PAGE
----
The original plan was that Colby would set his sights on the first bull, Tyler would take the second and I would get the third. We would shoot on the count of three.
Honestly, I was having doubts that Tyler was going to be able to pull the trigger. As we lay in the snow, waiting, his gun was ready on his pack but his hands were stuffed under his arms. He assumed a position which telegraphed to the rest of us that he felt like a package of game meat in the freezer! I happened to have an extra pair of gloves, so he doubled-up hoping to gain some relief.
The next 5 minutes seemed like forever and we still hadn’t seen the elk. I looked back at Shane and Wes and made hand motions, asking if they could see any of the bulls. Negative. I got up and moved a little—and spotted one through the trees below us.
Back in my original position by Colby and Tyler, we waited for what seemed like another eternity. Shane and I met halfway between our positions to discuss the situation. With each second that passed, our perfect plan seemed more doubtful. My words to Shane were, “We at least need one bull on the ground. So, the first person to have one in his scope needs to put him down.”
ELK IN FAST-FORWARD
The next events happened so fast it was like we were part of a movie and someone was pushing fast-forward.
Shane returned to his position and I was returning to mine when I heard an excited whisper. I turned to see Shane pointing to a huge rock. I immediately saw it—one of the bulls had separated from the group and his rack was visible behind the rock. He stepped broadside at 50 yards and looked back into the draw.
Colby and Tyler were not in a good position for a shot, so immediately Shane, Wes and I raised our guns. In the seconds that passed, Shane and I looked at each other and he nodded for me to take the shot. A squeeze of the trigger on my 7mm-08 Rem. and my first elk was on the ground!
But where were the others? Did the shot spook them? If I hadn’t shot, our position would’ve been compromised because the bull would’ve walked right into our laps.
Wes finally saw the others moving up the draw like we originally pictured. Colby and Tyler were in position as the remaining bulls filed into view, one by one.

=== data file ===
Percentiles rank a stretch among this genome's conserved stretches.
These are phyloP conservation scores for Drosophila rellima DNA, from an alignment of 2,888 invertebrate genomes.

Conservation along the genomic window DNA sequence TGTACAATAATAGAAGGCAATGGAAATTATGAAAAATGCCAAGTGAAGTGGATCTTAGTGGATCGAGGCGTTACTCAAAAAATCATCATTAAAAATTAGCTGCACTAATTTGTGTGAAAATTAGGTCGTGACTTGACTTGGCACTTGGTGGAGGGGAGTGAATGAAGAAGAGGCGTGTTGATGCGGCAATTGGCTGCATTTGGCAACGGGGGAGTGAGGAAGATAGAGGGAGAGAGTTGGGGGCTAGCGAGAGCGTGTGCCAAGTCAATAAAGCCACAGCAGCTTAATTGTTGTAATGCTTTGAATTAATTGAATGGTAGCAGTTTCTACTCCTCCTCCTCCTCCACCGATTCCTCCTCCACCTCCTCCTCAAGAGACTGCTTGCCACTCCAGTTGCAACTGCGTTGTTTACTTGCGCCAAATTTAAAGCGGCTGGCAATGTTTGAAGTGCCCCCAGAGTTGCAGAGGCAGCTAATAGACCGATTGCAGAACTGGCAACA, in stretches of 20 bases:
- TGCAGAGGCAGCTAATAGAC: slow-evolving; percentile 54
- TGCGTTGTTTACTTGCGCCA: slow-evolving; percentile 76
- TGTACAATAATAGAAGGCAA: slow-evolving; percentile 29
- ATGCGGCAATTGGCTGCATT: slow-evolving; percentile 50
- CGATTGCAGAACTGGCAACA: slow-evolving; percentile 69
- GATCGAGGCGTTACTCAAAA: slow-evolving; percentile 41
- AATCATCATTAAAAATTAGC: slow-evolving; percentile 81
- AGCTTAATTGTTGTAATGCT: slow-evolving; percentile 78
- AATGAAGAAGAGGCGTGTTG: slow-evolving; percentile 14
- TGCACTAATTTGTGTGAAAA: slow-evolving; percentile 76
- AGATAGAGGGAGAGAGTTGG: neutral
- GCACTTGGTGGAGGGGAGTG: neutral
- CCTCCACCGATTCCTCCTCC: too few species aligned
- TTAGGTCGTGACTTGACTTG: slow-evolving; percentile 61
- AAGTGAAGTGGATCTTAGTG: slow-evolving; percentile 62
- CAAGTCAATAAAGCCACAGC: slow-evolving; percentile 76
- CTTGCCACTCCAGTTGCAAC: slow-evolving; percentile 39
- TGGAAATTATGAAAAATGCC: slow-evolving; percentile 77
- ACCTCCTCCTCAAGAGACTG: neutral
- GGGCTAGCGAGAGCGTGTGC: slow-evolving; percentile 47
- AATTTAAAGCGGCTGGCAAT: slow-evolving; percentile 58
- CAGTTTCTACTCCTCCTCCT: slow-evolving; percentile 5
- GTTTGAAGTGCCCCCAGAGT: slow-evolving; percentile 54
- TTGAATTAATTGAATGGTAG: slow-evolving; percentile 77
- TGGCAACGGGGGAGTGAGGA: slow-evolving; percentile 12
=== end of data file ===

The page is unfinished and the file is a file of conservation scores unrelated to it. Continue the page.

The first bull reacted as the shot from Colby found its mark. Then, the second bull stumbled as Tyler’s rifle delivered the shot. Both bulls took to flight, but both fell within eye-shot … and within 200 yards.
Three bulls down within 5 minutes— thank you, Lord!
There were high-fives and smiles all around. Our “freezer package,” Tyler, made the comment that he was thawing out due to pure adrenaline.
We hadn’t anticipated three elk in one morning—and only the second day of our trip—so we’d left a horse and a mule almost 2 miles back at camp. By the time pictures were taken and the elk quartered, it was late in the afternoon. We were able to load two bulls on the horses but would have to come back early the next morning to finish packing out my bull.
The remainder of our 4-day hunt included everything from searching for a lost horse and a mule (and finding them), a mule spending a night with elk hams tied to her sides before we were able to catch her in the morning, two more cow elk tags filled, and to top it off—a kind brother-in-law who happened to be bouncing along the roads in his truck with his friend at just the right time to help take our five elk back to our vehicles.
The final day left a bittersweet atmosphere around camp as we packed our gear. Bitter because once again we would have to wait another year to be back in elk camp, but sweet thinking that we wouldn’t have to spend another night sleeping next to someone who hadn’t showered in almost a week.
Although the saddle bags were stuffed to the brim with sleeping bags, clothes and leftover food, there’s no way they were nearly as full as our memory banks were of a hunting trip with two father/ son teams, an odd man out and “three firsts on the second!”